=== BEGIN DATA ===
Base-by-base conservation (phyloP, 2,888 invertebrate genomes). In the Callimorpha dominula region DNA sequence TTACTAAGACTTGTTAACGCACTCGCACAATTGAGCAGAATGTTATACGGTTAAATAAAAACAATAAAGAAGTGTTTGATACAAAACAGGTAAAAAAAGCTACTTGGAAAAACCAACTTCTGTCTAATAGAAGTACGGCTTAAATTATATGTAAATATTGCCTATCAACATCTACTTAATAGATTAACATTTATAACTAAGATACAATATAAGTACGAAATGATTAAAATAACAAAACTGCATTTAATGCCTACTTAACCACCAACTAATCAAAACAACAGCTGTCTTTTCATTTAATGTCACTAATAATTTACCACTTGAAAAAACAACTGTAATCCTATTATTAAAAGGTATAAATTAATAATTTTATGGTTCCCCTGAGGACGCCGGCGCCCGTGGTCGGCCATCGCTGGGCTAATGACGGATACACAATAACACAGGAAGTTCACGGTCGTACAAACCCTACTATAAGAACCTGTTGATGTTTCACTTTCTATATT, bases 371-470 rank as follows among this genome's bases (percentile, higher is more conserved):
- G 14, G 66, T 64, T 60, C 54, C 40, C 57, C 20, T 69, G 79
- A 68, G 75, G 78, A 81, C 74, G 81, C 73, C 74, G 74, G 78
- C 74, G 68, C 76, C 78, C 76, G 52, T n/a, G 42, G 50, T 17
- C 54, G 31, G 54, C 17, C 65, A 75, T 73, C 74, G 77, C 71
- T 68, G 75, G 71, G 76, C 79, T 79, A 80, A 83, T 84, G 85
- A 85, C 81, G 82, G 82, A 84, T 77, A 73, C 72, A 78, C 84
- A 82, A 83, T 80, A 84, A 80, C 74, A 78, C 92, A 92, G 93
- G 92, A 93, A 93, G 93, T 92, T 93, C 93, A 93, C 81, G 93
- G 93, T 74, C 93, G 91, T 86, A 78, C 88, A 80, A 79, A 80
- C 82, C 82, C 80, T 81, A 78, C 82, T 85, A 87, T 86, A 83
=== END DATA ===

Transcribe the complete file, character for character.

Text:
Base-by-base conservation (phyloP, 2,888 invertebrate genomes). In the Callimorpha dominula region DNA sequence TTACTAAGACTTGTTAACGCACTCGCACAATTGAGCAGAATGTTATACGGTTAAATAAAAACAATAAAGAAGTGTTTGATACAAAACAGGTAAAAAAAGCTACTTGGAAAAACCAACTTCTGTCTAATAGAAGTACGGCTTAAATTATATGTAAATATTGCCTATCAACATCTACTTAATAGATTAACATTTATAACTAAGATACAATATAAGTACGAAATGATTAAAATAACAAAACTGCATTTAATGCCTACTTAACCACCAACTAATCAAAACAACAGCTGTCTTTTCATTTAATGTCACTAATAATTTACCACTTGAAAAAACAACTGTAATCCTATTATTAAAAGGTATAAATTAATAATTTTATGGTTCCCCTGAGGACGCCGGCGCCCGTGGTCGGCCATCGCTGGGCTAATGACGGATACACAATAACACAGGAAGTTCACGGTCGTACAAACCCTACTATAAGAACCTGTTGATGTTTCACTTTCTATATT, bases 371-470 rank as follows among this genome's bases (percentile, higher is more conserved):
- G 14, G 66, T 64, T 60, C 54, C 40, C 57, C 20, T 69, G 79
- A 68, G 75, G 78, A 81, C 74, G 81, C 73, C 74, G 74, G 78
- C 74, G 68, C 76, C 78, C 76, G 52, T n/a, G 42, G 50, T 17
- C 54, G 31, G 54, C 17, C 65, A 75, T 73, C 74, G 77, C 71
- T 68, G 75, G 71, G 76, C 79, T 79, A 80, A 83, T 84, G 85
- A 85, C 81, G 82, G 82, A 84, T 77, A 73, C 72, A 78, C 84
- A 82, A 83, T 80, A 84, A 80, C 74, A 78, C 92, A 92, G 93
- G 92, A 93, A 93, G 93, T 92, T 93, C 93, A 93, C 81, G 93
- G 93, T 74, C 93, G 91, T 86, A 78, C 88, A 80, A 79, A 80
- C 82, C 82, C 80, T 81, A 78, C 82, T 85, A 87, T 86, A 83